NORMANDY

This is the area of Normandy that we visited.  We will show you more maps as we go along, and in general, the maps can not be enlarged.  you can zoom in with whatever capacity you have on your own viewer or browser, but we don't have a link to a larger map.  We rented a car and drove from Charles De Gaul Airport through Caen, and on to Houesville, (wayvee) which would be found in the circle between Caretan and Ste Mere Eglise, if it were big enough to be on the map.  But, we had good direction from our hostess, so we found it.

This is a little closer look at the area around Houesville

This a view of the Living room in our cottage; a nice cozy place, that used to be a boulangerie (bakery).

The other side of the living room; it was nice, but not real big.

Another view of the living room, showing thee stairs to our bedroom.

A look at our kitchen, a nice size with a small table which you can't see.

The view out our kitchen door, out to the chicken coop and the barnyard where there were two llamas, three goats, a lamb, a couple horses, a duck, a goose, and about  15 chickens.

The back of the cottage, with the main house visible beyond it.

Our first trip in Normandy was to the town of Ste Mere Eglise, about 8 kms from Houesville.

This is the church at Ste. Mere Eglise, one of the first towns liberated on D-Day.  Notice the replica of a U. S. Paratrooper hanging from the steeple, representing a true event from D-Day.  The people here still celebrate the liberation, and welcome Americans.

Another tribute to the American Paratroopers who liberated Ste. Mere Eglise

Our next trip was down to Le Mont Ste Michel, and on the way we passed Granville,

Where we stopped to look at the harbor, and then,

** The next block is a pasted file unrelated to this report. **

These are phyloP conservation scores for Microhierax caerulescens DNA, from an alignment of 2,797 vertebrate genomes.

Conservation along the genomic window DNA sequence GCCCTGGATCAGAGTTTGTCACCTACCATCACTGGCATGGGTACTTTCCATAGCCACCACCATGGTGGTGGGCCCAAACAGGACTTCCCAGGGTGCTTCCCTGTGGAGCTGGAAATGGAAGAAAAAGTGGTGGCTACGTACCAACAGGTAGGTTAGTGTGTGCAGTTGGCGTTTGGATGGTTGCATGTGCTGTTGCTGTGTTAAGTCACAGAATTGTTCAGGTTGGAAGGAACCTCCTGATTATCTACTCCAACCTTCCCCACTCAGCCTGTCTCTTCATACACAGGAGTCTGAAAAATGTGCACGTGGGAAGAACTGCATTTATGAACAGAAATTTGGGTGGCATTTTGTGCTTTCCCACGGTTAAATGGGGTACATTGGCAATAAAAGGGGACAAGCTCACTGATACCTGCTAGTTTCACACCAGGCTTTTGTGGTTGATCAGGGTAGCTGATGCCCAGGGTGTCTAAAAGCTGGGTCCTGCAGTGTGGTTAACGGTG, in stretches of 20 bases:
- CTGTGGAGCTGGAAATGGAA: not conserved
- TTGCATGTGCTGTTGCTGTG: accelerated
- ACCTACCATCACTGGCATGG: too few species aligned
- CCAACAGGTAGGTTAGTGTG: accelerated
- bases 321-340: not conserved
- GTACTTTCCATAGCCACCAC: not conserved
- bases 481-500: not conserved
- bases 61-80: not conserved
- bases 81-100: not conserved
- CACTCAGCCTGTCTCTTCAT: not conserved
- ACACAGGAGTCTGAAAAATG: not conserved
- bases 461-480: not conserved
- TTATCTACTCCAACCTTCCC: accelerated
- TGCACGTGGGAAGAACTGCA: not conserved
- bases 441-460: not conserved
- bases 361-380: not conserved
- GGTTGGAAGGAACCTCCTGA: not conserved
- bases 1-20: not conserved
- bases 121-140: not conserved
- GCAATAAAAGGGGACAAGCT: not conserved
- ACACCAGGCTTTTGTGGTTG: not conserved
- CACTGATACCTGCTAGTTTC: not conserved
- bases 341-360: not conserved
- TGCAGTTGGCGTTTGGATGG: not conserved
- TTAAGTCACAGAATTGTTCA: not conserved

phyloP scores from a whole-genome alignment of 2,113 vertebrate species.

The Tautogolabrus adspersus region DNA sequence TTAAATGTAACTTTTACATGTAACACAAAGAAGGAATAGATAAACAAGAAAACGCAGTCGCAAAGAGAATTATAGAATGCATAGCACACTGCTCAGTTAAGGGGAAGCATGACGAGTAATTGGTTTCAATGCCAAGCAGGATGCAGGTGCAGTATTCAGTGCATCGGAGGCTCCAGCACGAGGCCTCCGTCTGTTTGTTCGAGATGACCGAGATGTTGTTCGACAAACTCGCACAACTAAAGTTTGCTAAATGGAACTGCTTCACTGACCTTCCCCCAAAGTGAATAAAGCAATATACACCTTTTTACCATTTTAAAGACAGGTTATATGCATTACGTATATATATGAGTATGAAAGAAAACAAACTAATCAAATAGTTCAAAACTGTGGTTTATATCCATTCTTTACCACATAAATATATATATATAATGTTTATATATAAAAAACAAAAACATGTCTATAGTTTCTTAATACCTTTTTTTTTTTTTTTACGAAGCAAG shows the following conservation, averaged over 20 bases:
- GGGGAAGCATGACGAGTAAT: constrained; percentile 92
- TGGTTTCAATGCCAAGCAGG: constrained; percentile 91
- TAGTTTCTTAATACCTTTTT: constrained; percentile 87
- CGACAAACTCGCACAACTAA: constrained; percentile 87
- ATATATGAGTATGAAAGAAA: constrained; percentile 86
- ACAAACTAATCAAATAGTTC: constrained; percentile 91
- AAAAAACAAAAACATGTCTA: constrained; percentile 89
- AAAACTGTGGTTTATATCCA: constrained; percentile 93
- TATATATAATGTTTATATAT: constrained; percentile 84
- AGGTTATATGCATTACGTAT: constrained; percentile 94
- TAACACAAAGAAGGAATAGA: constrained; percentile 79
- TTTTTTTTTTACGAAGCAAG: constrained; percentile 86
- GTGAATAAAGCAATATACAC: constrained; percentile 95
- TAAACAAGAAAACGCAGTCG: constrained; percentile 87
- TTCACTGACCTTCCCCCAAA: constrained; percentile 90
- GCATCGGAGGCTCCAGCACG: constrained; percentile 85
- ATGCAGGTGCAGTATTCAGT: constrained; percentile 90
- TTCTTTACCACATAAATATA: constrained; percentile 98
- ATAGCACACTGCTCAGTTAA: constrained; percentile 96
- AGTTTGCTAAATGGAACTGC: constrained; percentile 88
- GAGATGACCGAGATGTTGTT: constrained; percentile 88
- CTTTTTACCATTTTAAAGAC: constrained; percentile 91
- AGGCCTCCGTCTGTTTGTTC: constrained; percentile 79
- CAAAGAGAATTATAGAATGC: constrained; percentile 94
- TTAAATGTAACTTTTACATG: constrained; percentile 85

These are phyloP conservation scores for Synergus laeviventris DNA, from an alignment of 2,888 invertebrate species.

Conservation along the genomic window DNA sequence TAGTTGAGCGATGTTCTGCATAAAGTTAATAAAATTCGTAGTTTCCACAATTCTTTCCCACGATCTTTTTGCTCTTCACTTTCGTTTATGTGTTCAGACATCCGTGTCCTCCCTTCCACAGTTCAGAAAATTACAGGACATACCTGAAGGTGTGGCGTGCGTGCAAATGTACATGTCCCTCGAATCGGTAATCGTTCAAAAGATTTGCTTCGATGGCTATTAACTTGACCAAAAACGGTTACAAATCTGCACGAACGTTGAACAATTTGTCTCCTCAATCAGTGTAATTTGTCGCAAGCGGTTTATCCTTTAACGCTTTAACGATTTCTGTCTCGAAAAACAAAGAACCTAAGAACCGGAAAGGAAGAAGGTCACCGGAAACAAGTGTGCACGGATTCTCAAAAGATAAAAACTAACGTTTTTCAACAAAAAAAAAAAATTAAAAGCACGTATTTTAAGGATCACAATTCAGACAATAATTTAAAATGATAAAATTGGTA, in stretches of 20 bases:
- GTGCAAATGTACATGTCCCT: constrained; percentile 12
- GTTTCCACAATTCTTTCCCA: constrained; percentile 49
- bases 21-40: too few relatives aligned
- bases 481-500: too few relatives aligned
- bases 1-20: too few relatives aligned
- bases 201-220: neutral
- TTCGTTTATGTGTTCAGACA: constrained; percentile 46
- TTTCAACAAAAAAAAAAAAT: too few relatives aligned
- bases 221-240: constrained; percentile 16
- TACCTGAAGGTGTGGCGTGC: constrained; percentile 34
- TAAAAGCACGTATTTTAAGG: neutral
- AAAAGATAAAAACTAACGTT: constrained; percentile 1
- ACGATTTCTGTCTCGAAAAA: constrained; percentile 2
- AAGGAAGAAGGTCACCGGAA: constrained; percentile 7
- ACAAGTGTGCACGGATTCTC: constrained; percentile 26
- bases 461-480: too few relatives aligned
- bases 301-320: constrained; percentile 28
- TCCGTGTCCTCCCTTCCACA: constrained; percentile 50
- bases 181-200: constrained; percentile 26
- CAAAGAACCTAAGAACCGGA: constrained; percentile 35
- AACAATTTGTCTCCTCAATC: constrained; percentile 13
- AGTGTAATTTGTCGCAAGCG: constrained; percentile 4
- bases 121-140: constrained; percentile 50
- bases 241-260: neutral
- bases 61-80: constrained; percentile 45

We stopped in Coutances, and had a great lunch of crepes,

and happened upon a gorgeous garden, seen below.

The next few pictures will all be of this same garden.

We eventually left Coutances and headed to Le Mont Ste Michel.

Le Mont Ste Michel is on the edge of a large tide flat, so you can see it from several miles (or kilometers) away.

As you get closer, you can see more detail.

And from the parking lot, you can clearly see that it is a huge building, built on top of a big rock.

If you climb some stairs and look out a window, you might see a view like this

Our last trip in Normandy was out to the end of the peninsula, to Auderville, on the way passing through Barflour, St-Vaast la Hougue, Valognes, and bypassing Cherbourg.  We got lost several times on this trip.

Auderville is the "Lands End" of Normandy, and reminded us of some parts of Ireland.

You can see a tiny village off in the distance.

So then it was back to Houesville.

Which looks a little different from the other end.

This is a D-Day marker which indicates the distance from the beaches (8 Km),
and the date of liberation (June 8, 1944).

So ends our trip to France, and Normandy.  We hope you enjoyed our pictures.